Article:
"I don't expect fandom" Bahasa Malay
Perth-based artist Nora Karailieva (aka. Bahasa Malay) is one of Australia’s busiest and most innovative electronic musicians. We had a chat to her about her latest record Vows, Destiny’s Child and sacrifices.
Can you tell us a little bit about your new record?
In a way Vows is just another compilation of songs which I was eager to release in order to be able to continue writing new songs. I usually don’t aspire for a specific theme or sound, except maybe in remixes. However, for this album, I had decided to try and be a bit more vocal and express ideas I couldn’t in real life situations because of their consequences. The name Vows reflects a major life event this year.
One of the things I adore about Vows is the uniqueness in form, with many of the tracks offering little in the way of repetition. Is this a conscious choice for you?
I am happy you noticed that because that was intentional. Repetition sometimes upsets and bores me and I feel like the audible space repetition occupies has potential to host something new already. That being said, repetition can be very relaxing depending on the melody, and I guess it builds excitement for what is to come. I try to create confusion and lack of fluidity and sometimes the only way to understand what’s happening is direct engagement with the sound. Also, I’m just incapable of making anything else. That is why I don’t expect fandom or integrity. To me, each segment in a song conveys a particular mood or a different page in a pamphlet.
There’s a really nice mix of industrial styled electronics and more organic sounds produced by your voice in Vows. What’s your relationship with technology like?
I am a bit in denial when it comes to technology because I always feel in a sort of a hurry which makes me concentrate on what I know at the moment. That obviously blocks me from evolving in a way, but I can handle that. The industrial sounds are very appealing to me as they cannot always be connected to a specific instrument, which I would’ve played if I could. In terms of vocals, I have tried recording at studios in the past and I realised I get really uncomfortable recording with someone else by my side. So all vocal recordings happen either in my room, on a computer mic (preferably outside peak hours because the street gets noisy) or somewhere else in the house where there isn’t much noise. Then, whatever happens on the first or second recording goes into the song. I’ve been told to invest in equipment but I just don’t think it’s a priority at the moment as I don’t have a clear idea of what I want as an outcome of these songs except soul purification.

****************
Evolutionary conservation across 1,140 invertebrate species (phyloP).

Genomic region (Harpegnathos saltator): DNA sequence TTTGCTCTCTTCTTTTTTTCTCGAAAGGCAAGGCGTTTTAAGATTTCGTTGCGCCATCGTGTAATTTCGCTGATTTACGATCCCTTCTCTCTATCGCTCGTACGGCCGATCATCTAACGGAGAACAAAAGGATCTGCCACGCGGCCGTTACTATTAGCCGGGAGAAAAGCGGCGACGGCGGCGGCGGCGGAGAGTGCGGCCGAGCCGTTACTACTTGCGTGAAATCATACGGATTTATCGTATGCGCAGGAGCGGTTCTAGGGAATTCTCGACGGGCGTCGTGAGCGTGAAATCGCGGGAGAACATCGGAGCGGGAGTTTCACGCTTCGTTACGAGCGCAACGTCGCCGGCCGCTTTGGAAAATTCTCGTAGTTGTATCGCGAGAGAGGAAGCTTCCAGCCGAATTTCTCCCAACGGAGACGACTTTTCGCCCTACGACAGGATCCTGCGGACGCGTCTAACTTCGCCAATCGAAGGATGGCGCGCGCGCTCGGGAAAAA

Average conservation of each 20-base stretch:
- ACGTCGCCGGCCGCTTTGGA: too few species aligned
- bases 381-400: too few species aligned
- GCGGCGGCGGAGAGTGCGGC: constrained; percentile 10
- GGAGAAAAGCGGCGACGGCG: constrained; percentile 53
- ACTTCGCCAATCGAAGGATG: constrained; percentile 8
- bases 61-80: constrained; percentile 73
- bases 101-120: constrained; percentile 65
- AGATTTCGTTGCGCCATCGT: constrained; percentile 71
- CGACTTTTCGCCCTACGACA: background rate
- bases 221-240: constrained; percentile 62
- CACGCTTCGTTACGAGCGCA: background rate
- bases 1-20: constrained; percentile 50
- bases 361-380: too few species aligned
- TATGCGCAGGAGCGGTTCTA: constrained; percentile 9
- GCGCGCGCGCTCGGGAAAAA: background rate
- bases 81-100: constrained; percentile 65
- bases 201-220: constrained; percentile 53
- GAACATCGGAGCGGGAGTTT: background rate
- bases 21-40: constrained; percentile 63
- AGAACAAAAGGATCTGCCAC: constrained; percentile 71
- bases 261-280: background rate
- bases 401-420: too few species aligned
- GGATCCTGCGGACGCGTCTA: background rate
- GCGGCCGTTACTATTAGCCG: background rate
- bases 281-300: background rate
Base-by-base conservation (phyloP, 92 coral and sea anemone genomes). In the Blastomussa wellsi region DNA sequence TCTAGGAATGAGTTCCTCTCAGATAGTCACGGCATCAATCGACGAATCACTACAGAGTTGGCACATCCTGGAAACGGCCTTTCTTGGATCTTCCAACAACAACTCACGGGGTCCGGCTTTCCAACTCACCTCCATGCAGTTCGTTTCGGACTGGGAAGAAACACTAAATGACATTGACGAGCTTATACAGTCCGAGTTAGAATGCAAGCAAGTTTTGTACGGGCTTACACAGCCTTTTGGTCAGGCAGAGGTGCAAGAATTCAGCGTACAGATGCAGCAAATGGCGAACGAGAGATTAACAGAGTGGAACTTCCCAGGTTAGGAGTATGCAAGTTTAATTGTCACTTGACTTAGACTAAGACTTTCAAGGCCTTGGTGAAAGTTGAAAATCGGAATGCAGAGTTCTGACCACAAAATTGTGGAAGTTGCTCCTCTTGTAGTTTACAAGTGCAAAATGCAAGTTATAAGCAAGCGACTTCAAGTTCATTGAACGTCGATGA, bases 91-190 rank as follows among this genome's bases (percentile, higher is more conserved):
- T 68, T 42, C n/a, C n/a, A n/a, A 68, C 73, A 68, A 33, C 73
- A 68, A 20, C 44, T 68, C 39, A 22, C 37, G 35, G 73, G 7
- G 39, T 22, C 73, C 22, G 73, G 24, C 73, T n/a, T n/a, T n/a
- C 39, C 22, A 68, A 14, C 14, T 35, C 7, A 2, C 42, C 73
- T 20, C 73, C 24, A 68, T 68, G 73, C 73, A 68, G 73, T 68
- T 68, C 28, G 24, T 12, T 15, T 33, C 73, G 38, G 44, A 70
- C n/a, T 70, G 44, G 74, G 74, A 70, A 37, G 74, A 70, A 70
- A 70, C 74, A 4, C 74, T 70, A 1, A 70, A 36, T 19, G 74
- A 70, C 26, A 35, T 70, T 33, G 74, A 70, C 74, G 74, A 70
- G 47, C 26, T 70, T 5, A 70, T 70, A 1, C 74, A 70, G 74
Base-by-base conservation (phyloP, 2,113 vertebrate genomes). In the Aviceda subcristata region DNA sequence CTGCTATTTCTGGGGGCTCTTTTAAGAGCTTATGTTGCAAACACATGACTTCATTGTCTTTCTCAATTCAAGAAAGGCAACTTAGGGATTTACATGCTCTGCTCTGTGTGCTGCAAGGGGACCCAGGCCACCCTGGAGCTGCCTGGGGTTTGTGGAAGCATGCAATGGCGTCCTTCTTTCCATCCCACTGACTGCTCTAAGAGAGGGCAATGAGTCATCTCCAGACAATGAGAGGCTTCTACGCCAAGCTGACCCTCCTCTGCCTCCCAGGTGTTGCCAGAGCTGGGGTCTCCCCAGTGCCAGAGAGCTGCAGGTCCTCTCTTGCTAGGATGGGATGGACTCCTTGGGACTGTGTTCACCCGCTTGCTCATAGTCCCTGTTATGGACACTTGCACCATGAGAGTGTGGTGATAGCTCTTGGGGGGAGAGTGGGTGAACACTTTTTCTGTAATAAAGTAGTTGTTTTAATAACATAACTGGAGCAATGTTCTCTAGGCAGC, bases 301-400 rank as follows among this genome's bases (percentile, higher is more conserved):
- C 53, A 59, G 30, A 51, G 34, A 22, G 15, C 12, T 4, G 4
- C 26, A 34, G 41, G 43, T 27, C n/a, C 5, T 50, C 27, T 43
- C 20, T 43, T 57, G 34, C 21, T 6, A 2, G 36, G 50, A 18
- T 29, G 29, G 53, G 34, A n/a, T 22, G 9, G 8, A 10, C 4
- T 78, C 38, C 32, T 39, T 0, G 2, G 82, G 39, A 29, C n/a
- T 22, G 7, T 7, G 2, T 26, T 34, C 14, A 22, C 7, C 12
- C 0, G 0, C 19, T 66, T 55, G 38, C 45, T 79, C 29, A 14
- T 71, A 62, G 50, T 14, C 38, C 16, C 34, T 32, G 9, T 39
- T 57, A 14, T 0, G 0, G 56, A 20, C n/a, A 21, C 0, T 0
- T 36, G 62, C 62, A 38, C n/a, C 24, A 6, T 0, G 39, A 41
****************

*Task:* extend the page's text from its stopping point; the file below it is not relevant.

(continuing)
In the last year or so, you’ve covered some incredible artists such as Beyonce, Lumidee, Aaliyah, Rihanna and Nancy Ajram (plus a heap of others). Did you grow up with pop music? How does it influence the kind of music you make?
I grew up listening to Bulgarian, Serbian, Greek and Turkish folk and RNB mainly. I guess pop is whichever of them got popular. The only real obsession for an artist I’ve ever had was Destiny’s Child and this is how I actually learned English, by looking up the lyrics, checking vocabulary and singing along. And that style eventually got imprinted as a default impulse in terms of vocal melody and production. All songs I’ve covered or remixed have been at some point on repeat in my mind and reworking them has allowed me to get them out of my mind as well. And this is the case with Eastern artists such as Nancy Ajram or Bulgarian choirs. I used to spend a lot of time alone as a child back in Bulgaria, especially during the summer break. My parents had a compiliation of Serbian folk cassettes which I would listen to and sing along with all the time. And it’s the same for everyone. The way one understands sound comes from somewhere.
From the looks of your bandcamp and soundcloud, 2016 has been incredibly busy for Bahasa Malay. How do you manage your time? What can we expect in 2017?
I think 2016 has been the busiest and most stressful year so far. On another hand, the most amazing and real things have happened. Yet, I’ve had to give away my free time and make sacrifices. This is why I decided that music will not be affected by this, as it is basically the only thing I have control of at the moment. I don’t really go out and have the smallest social circle but I think that suffices and it’s as much as I can handle at the moment. I think the busier you are, the more you get done and even if sometimes I feel desperate in terms of time management and stress, I feel lucky and blessed I have such duties and responsibilities to feel proud of.
That being said, 2017 seems like a year when I’ll have even more free time to invest in music than this year.
Download Vows for free at Bahasa Malay’s bandcamp.